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  • Kristan Higgins

Ah, humiliation!

Updated: May 2, 2022

This week, something very embarrassing happened to me. I know what you’re saying. Why should this week be any different, Higgins?


Well, two (or so) embarrassing things happened. One, I decided to run once again in the 10K race my town sponsors. So I did. Granted, I haven’t run since last summer, but how hard could it be? The thing is, back in the GOOD OLD DAYS of the race, there was only the 10K. It was all or nothing. Sort of a medieval religious torture kind of thing…show your unworthiness to God and He’ll take mercy on you. If you ran, even sluggishly with frequent stops for near-death experiences, you’d still finish ahead of the walkers or the professionally unfit.

But in recent years, the sneaky organizers have done something different. They offer a 5K. Therefore, everyone who’s not quite up to running 6.2 miles can just turn onto Pickett Lane and run 3.1 instead. Smart, right? The less-than-stellar runners—runners who haven’t run since last summer, for example—can easily turn and run the shorter course and finish without too much pain and humiliation.

I chose not to turn. Nope. Hey, I’ve run 10Ks before! Surely I could do it again!

To sum up how I did in the race, here’s an excerpt from my conversation with my mom:

Mom: “I was very worried about you when you ran past. You looked horrible.”

Me: “Thanks, Mom.”


David Bowie in “The Hunger.”

Mom: “But even worse than you was this really, really old man about 30 yards behind you! Kristan, I thought he was going to drop dead.”

Me: “He passed me.”

Mom: “You’re KIDDING! How embarrassing. Well. I’m proud of you, I guess. Just don’t run again next year.”

But no, that wasn’t the end of my humiliation. I was running behind a woman I’ve known for decades. She’s quite nice. We’ve had many, many conversations when I visit her workplace. Sometimes I call her for advice on my pets because she’s very knowledgeable. At any rate, I was chatting with her after the race, trying to avoid going into the tunnel of light.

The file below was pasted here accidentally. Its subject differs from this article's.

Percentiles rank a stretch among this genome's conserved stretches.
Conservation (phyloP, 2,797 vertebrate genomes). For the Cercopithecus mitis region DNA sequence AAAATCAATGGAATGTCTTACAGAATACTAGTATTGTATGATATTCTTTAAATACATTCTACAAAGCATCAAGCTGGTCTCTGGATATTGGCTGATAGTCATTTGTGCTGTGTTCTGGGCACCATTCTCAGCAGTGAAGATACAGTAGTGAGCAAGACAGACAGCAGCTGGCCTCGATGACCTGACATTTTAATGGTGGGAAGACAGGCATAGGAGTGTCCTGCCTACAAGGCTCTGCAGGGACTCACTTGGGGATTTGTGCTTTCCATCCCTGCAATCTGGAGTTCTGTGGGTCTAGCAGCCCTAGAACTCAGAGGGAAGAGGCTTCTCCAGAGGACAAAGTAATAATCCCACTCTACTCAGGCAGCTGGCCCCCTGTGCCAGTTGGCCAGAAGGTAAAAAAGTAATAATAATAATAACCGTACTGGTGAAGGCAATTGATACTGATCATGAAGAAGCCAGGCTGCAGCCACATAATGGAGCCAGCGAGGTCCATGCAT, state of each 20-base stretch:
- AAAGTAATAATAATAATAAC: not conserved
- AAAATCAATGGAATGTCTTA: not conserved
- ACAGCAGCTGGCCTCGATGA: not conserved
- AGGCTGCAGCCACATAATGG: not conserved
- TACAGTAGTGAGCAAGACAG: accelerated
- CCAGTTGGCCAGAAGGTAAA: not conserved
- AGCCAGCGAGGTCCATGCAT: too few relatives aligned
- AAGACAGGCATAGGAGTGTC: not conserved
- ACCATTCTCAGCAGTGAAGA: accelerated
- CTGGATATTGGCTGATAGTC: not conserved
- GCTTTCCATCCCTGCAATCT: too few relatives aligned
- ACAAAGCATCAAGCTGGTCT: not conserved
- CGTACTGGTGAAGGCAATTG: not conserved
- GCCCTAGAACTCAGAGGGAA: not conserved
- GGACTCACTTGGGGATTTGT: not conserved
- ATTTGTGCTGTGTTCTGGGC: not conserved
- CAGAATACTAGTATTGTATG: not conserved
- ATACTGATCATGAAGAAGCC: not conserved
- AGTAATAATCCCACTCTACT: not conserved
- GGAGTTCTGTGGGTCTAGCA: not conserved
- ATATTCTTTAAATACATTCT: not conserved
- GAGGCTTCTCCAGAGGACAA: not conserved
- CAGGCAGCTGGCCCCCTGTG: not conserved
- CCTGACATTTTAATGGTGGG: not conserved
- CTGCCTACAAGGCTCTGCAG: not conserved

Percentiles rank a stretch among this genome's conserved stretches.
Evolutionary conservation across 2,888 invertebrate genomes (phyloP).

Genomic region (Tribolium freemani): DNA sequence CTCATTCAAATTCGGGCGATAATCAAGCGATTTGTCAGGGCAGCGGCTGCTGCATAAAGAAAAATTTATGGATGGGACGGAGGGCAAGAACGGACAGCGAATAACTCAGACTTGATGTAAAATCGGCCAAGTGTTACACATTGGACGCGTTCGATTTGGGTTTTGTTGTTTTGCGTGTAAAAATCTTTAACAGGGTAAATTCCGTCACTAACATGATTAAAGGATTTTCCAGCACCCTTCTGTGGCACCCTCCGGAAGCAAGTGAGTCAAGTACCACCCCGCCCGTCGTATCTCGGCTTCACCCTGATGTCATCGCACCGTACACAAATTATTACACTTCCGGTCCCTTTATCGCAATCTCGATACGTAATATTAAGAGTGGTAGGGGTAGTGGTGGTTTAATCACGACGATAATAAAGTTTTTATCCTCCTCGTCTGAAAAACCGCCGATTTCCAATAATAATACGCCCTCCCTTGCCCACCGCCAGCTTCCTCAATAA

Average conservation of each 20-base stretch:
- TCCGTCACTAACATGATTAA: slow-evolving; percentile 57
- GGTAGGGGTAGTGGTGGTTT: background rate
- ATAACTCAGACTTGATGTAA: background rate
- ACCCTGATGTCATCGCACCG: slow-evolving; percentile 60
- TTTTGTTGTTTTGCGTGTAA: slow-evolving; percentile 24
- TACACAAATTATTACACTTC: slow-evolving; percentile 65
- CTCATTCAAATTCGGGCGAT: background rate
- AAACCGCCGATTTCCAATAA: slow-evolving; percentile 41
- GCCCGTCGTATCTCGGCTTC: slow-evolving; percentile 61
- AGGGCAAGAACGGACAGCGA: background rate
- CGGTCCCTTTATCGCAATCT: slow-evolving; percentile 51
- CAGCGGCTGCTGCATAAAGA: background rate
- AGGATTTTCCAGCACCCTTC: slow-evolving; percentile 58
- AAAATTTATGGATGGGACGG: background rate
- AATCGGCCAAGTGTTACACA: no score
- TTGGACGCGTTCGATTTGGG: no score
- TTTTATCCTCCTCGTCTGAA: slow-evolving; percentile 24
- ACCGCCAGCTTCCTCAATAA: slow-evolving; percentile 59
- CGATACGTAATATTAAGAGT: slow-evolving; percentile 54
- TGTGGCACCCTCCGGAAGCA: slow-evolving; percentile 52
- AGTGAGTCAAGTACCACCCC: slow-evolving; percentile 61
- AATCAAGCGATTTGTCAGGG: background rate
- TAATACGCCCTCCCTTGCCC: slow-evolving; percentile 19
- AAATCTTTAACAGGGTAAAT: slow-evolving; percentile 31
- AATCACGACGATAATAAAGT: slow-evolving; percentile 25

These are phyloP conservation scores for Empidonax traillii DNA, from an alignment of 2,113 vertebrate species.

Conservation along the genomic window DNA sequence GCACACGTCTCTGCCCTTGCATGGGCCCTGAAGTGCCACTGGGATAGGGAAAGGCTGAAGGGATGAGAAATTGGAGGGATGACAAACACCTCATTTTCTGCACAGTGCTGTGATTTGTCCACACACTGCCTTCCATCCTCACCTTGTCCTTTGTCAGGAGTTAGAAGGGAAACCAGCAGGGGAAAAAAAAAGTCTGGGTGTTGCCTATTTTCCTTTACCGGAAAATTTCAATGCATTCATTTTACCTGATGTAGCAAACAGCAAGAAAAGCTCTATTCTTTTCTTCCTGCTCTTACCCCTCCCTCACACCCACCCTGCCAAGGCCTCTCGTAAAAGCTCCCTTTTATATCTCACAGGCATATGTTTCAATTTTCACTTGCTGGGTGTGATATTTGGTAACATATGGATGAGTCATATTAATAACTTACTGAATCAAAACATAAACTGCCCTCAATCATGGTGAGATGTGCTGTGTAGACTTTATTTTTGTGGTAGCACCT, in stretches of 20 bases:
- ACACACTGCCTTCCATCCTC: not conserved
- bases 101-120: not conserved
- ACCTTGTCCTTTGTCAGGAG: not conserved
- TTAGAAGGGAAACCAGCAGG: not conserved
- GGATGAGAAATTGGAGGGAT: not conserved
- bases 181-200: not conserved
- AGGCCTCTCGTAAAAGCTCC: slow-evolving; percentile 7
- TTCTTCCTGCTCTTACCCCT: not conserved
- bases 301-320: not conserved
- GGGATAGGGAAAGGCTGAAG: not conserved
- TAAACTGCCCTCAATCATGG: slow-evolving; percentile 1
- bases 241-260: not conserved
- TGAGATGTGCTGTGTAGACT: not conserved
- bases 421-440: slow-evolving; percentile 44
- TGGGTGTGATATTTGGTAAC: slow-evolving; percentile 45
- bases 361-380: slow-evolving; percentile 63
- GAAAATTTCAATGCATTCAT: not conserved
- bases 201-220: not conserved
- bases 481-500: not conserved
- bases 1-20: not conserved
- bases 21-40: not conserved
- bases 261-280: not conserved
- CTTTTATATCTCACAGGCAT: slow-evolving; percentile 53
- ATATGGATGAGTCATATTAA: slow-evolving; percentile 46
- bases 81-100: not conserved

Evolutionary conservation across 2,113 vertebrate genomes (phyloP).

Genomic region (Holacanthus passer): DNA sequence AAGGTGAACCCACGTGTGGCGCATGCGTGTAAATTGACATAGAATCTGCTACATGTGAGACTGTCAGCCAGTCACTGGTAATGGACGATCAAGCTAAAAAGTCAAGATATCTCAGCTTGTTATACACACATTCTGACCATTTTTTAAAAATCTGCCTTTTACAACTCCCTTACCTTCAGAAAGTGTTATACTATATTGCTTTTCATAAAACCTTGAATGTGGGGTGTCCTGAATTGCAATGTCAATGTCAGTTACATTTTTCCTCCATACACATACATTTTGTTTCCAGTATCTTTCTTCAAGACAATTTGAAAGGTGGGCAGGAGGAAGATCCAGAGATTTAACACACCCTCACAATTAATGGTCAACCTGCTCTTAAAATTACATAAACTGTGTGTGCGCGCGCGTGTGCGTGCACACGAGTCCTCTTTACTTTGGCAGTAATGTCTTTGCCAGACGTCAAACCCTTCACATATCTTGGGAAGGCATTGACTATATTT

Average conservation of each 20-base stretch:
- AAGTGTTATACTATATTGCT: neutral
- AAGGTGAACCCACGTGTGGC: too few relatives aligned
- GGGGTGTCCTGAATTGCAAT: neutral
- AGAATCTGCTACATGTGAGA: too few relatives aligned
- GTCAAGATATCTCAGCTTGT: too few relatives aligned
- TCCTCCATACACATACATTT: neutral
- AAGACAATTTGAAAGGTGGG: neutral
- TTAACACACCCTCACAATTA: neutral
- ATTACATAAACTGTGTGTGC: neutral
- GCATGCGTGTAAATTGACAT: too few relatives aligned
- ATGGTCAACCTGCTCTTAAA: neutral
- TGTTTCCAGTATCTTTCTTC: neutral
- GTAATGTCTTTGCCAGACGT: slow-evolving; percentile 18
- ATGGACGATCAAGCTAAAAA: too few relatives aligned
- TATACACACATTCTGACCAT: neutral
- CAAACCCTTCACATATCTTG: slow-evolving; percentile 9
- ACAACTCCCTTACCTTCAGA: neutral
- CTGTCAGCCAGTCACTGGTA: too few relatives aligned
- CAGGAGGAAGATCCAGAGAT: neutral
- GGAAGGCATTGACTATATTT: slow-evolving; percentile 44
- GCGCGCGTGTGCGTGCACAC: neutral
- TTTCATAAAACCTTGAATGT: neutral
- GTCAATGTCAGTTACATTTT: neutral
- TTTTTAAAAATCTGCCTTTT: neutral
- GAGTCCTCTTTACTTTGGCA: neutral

But the thing is, I thought she was someone else. You know how that is? You know you know this person, but it’s out of context, so you can’t remember who the heck they are. Was it Anne, Erin’s mother? I thought it was. Anne has long hair, and so clearly this must be Anne. “Hey, how’s it going?” I said. “How are the kids?”

She gave me a strange look, probably because she doesn’t have kids. She brought me an orange slice (probably correctly assessing me in some state of blood sugar crisis).

“Thanks,” I said. That Anne. So nice.

“Where’d you get that orange slice?” Princess Daughter asked.

“Anne got it for me,” I said. The Anne person gave me another look.

A few minutes later, I remembered her name. Gina. From the vet’s office. Right. But now too much time had passed for me to acknowledge that I thought she was Anne, Erin’s mother. So I just said, “Thanks again, Gina!” and hobbled off with my children, who offered to carry me, as I was breathtakingly sore and very close to death.

Napping ensued, I’m happy to tell you.

Will I run the 10K again next year? You bet I will.

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